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Address Baths beautiful become better blood body brain breath called cause cents child cold comes contains Cure DEPARTMENT disease dress drink effects exercise experience eyes fact feel give given GO GO half hand head heart HERALD human hundred Hygienic Illustrated institution Journal keep kind lady laws less light live look lungs machine matter means mind moral mother nature never organs pain pass patients perfect persons physical physician practice present Price produce published reason sent sick skin soul stomach Street strong thing thought thousand tion treated treatment true warm Watch whole woman women WOOD York young
128. lappuse - Love seeketh not Itself to please, Nor for itself hath any care, But for another gives its ease, And builds a Heaven in Hell's despair." So sung a little Clod of Clay Trodden with the cattle's feet, But a Pebble of the brook Warbled out these metres meet: "Love seeketh only Self to please, To bind another to Its delight, Joys in another's loss of ease, And builds a Hell in Heaven's despite.
104. lappuse - The deep remembrance of the sense I had of being utterly neglected and hopeless; of the shame I felt in my position ; of the misery it was to my young heart to believe that, day by day, what I had learned, and thought, and delighted in, and raised my fancy and my emulation up by, was passing away from me, never to be brought back any more; cannot be written.
2. lappuse - Better to hunt in fields for health unbought Than fee the doctor for a nauseous draught. The wise for cure on exercise depend : God never made His work for man to mend.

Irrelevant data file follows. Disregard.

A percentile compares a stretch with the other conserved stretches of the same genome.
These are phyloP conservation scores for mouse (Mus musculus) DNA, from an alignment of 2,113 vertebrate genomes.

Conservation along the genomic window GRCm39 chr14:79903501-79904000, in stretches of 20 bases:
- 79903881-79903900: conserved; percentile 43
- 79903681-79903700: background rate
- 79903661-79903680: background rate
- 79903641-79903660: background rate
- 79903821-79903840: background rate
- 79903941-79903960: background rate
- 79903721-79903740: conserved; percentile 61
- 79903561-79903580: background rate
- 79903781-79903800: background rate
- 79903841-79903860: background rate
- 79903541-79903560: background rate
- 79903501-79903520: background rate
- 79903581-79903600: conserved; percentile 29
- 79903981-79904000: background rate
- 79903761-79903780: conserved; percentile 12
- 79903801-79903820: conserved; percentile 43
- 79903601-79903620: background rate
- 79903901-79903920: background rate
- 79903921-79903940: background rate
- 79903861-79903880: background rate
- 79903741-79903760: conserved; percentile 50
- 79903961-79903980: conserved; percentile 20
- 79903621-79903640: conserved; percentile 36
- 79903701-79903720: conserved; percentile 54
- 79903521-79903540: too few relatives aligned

2. lappuse - ... a custom loathsome to the eye, hateful to the nose, harmful to the brain, dangerous to the lungs, and in the black stinking fumes thereof nearest resembling the horrible Stygian smoke of the pit that is bottomless.
98. lappuse - The apothecary is perpetually employed in countermining the cook and the vintner. It is said of Diogenes, that, meeting a young man who was going to a feast, he took him up in the street, and carried him home to his friends, as one who was running into imminent danger, had he not prevented him.
214. lappuse - I PROPOSE to show in this book that a man's natural abilities are derived by inheritance, under exactly the same limitations as are the form and physical features of the whole organic world.
98. lappuse - For my part, when I behold a fashionable table set out in all its magnificence, I fancy that I see gouts and dropsies, fevers and lethargies, with other innumerable distempers lying in ambuscade among the dishes.
104. lappuse - I know that I worked, from morning until night, with common men and boys , a shabby child. I know that I lounged about the streets, insufficiently and unsatisfactorily fed. I know that, but for the mercy of God, I might easily have been, for any care that was taken of me, a little robber or a little vagabond.
140. lappuse - How to read Character. A new Illustrated Hand-book of Phrenology and Physiognomy, for Students and Examiners, with a chart for recording the sizes of the different Organs of the brain in the Delineation of Character ; with upward of 170 Engravings.
98. lappuse - Nature delights in the most plain and simple diet. Every animal, but man, keeps to one dish. Herbs are the food of this species, fish of that, and flesh of a third. Man falls upon every thing that comes in his way; not the smallest fruit or excrescence of the earth, scarce a berry or a mush-room can escape him.